icddr,b and collaborators win US$ 2.5 million for new research on nutrition, childhood development and WASH

icddr,b with collaborators wins US$ 2,500,000 from the Bill and Melinda Gates Foundation for a new research project on integration of nutrition, early childhood development, and water, sanitation and hygiene (WASH).

The project titled “Research on Integration of Nutrition Early Childhood Development WASH (RINEW)” aims to optimise growth and development of children living in impoverished communities by empowering community health promoters to deliver an integrated cost-effective package of interventions.

icddr,b is collaborating with researchers from Stanford University, Johns Hopkins University, University of California Berkley and University of California Davis, USA for this four-year project that will also work together with stakeholders in Bangladesh including the Government and large non-governmental organisations.

icddr,b RINEW research team. Photo: Rabiul Hasan / icddr,b


“The project assumes that integrating multiple interventions is feasible and will produce high uptake even in impoverished communities with low levels of education,” says Dr Md. Mahbubur Rahman, principal investigator of the project and also a project coordinator with icddr,b’s environmental intervention unit (EIU) at the Infectious Disease Division (IDD).

“It is expected that this project will produce a practical package that demonstrates a low-cost approach for delivery of integrated interventions that can make a profound contribution to healthy child growth and development in South Asia and globally,” adds Dr Mahbub.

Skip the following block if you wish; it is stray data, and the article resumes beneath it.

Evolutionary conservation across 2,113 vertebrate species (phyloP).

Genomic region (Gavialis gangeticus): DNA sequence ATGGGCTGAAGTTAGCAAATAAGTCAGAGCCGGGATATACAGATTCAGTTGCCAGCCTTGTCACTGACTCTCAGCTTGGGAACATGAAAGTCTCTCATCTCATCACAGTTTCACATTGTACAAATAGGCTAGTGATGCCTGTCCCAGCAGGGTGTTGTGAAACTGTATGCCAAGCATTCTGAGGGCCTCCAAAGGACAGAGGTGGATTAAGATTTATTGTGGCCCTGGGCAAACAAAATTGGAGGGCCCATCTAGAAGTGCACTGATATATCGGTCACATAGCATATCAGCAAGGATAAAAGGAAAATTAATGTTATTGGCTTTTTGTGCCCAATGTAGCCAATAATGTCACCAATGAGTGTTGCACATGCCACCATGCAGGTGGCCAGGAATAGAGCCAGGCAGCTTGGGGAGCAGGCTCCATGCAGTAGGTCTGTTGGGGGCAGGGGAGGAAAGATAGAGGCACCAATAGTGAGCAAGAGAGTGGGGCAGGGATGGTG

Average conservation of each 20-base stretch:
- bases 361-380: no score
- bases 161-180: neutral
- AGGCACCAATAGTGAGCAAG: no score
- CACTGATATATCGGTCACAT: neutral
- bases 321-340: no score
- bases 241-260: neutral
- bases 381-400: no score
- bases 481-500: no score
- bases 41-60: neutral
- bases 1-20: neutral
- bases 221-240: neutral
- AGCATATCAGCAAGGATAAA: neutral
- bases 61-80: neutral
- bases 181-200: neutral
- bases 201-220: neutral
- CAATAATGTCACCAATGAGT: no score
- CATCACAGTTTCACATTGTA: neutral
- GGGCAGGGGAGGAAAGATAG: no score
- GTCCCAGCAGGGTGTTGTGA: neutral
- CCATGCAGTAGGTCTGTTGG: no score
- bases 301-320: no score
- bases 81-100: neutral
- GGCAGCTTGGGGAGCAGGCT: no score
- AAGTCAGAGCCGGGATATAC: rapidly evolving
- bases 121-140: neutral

In the next four years, the project aims to develop, pilot and revise an intervention package integrating maternal nutrition, early childhood stimulation, WASH, infant and young child nutrition, and lead exposure prevention delivered by local community promoters.

It will also randomly assign villages to three different groups (control, child stimulation only, full integrated intervention) and deliver the interventions to the assigned villages. Then the project will measure uptake, intermediate outcomes, child growth, child developmental measures, and collect biological samples in the intervention and control villages and also explore pathways for scaling up integrated interventions in Bangladesh.

“This research project will not focus on the individual technical interventions,” says Dr Mahbub. Rather, the novelty is the approach in delivering complex multifaceted interventions with high uptakes – an approach that deploys skill-based training, supportive supervision and selection of age-appropriate activities through a computer tablet database to assist community promoters in delivering customised sessions.

The icddr,b team comprises Dr Md. Mahbubur Rahman, principal investigator with co-investigators Mr Tarique Md. Nurul Huda, Ms Farzana Yeasmin, Ms Farzana Begum, Dr Fahmida Tofail and Mr Malay Kanti Mridha with research team.

RINEW collaborators are Prof Stephen P Luby, Stanford University; Prof Peter Winch, Johns Hopkins University; Prof Lia Fenland, University of California Berkley and Assoc. Prof Christine Stewart, University of California Davis.